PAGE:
The practice of manual scavenging is in direct violation of various fundamental rights guaranteed to an individual under the Constitution; it clearly violates the right to equality under the law envisaged under Article 14, the abolished practice of untouchability under Article 17 and the right to life and personal liberty under Article 21. The practice is also in violation of various international covenants such as Universal Declaration of Human Rights (UDHR), Committee on the Elimination of Racial Discrimination (CERD) and Convention on the Elimination of all Forms of Discrimination Against Women (CEDAW). Article 23(3) of UDHR states that “Everyone who works has the right to just and favourable remuneration ensuring for himself and his family an existence worthy of human dignity, and supplemented, if necessary, by other means of social protection”. Article 5(a) of CEDAW states that “State parties shall take all appropriate measures – (a) to modify social and cultural patterns of conduct of men and women, with a view to achieving the elimination of prejudice and customary and all other practices which are based on the idea of inferiority and superiority of either of the sexes or on stereotyped roles for men and women.” India being a party to all these conventions was in direct violation of the principles envisaged in the said conventions by not having any legislation to protect the rights of the persons employed as manual scavengers.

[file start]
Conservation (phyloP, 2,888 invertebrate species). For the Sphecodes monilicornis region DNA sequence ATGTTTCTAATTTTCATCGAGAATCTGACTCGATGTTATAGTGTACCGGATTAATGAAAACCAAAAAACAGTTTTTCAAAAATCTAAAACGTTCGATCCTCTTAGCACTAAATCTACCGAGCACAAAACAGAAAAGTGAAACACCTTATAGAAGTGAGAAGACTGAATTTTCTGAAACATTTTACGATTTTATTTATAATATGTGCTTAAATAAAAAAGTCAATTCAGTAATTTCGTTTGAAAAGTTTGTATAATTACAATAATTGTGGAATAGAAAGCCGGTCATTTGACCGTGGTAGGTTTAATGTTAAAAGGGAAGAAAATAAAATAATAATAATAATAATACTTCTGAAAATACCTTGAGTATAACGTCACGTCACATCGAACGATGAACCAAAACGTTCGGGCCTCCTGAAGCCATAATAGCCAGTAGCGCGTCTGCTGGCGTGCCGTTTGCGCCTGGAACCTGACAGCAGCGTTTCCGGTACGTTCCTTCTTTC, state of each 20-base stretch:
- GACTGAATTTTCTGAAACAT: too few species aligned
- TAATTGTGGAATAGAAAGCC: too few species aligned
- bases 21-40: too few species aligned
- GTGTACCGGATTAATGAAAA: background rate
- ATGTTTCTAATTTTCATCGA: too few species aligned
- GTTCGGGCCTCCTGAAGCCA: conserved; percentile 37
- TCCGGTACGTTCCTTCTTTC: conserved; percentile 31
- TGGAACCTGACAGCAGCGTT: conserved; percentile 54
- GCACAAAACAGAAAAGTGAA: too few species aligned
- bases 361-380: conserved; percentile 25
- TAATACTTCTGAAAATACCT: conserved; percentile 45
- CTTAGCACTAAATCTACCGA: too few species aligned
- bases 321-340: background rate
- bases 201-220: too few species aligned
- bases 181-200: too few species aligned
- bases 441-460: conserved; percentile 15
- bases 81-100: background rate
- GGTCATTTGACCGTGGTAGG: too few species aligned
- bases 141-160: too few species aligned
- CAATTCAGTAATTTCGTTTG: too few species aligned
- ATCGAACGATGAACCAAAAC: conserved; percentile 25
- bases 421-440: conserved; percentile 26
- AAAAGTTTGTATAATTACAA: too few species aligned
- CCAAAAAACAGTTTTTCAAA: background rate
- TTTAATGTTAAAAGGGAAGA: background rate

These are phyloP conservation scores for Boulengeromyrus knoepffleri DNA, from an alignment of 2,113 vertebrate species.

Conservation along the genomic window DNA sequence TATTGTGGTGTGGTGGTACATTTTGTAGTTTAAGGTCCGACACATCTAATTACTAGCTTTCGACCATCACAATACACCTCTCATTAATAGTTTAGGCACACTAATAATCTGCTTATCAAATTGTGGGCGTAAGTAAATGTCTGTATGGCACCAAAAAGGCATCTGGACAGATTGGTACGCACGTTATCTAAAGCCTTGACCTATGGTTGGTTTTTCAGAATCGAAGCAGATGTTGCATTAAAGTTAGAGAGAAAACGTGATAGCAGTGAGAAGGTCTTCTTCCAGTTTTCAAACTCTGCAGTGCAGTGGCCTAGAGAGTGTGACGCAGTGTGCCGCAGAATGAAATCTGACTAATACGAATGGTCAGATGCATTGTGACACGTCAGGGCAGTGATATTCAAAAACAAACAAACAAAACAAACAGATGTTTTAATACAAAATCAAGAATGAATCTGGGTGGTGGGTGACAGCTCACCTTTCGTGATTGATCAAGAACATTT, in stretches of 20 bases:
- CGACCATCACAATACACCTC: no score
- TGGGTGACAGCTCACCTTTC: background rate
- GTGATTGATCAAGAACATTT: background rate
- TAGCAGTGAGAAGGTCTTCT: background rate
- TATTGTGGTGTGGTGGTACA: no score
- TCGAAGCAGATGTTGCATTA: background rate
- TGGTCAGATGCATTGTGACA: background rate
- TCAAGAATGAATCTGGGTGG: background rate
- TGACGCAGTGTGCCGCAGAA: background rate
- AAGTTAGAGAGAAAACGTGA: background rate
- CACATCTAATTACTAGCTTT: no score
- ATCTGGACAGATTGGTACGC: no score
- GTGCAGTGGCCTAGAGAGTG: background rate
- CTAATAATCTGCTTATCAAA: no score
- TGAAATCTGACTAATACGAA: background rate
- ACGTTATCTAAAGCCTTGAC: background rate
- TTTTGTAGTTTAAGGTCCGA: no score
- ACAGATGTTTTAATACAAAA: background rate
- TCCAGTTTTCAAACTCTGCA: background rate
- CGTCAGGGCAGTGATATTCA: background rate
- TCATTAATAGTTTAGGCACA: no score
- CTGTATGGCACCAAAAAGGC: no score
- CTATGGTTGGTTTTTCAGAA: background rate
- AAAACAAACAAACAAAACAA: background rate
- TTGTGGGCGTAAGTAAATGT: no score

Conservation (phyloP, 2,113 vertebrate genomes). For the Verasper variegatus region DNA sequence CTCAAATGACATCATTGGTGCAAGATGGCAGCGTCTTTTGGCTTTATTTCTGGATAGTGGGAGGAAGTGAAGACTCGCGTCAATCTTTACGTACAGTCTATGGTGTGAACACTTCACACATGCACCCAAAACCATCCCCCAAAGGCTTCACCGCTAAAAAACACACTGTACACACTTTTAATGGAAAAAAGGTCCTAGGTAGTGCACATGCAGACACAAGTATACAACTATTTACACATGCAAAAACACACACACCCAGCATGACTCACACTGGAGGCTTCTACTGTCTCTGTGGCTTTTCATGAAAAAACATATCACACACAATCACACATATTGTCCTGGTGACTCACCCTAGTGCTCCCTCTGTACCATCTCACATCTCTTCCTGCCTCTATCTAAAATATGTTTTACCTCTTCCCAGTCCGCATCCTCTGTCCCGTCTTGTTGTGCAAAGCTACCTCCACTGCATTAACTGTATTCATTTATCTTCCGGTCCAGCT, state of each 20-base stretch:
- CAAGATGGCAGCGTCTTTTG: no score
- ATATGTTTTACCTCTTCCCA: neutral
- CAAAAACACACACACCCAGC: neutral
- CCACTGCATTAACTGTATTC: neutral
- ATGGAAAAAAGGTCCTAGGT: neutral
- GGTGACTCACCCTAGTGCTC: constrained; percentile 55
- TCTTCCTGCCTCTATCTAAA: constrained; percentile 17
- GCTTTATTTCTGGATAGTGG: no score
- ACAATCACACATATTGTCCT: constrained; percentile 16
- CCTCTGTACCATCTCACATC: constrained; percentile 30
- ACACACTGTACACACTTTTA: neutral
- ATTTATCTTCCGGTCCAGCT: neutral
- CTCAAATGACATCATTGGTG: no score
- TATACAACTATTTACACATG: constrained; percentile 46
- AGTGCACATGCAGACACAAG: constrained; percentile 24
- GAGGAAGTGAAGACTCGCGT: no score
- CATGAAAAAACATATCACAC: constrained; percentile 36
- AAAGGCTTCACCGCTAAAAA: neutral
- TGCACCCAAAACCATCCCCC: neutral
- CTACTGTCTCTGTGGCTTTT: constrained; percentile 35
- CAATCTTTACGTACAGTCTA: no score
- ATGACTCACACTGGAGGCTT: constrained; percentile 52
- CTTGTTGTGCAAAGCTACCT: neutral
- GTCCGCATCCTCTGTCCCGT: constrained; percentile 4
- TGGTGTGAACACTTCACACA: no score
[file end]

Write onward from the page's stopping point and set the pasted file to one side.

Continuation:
Manual scavenging was legally banned in India by the enactment of The Employment of Manual Scavengers and Construction of Dry Latrine (Prohibition) Act, 1993. It was enacted to provide for prohibition of employment of manual scavengers as well as construction or continuance of dry latrines and for regulation of construction and maintenance of water-seal latrines and related matters. The construction or maintenance of insanitary toilets and engagement of anyone as a manual scavenger was recognised as an offence under the Act, for which imprisonment up to a year and a fine up to Rs. 50,000 were enacted to be levied. However, the Act did not see the light of the day for three and a half years. Thereupon, the Act was implemented in six States and all the Union Territories, but rest of the States failed to apply the Act. Hence, even after the enactment, there was not much change in the plight of the manual scavengers.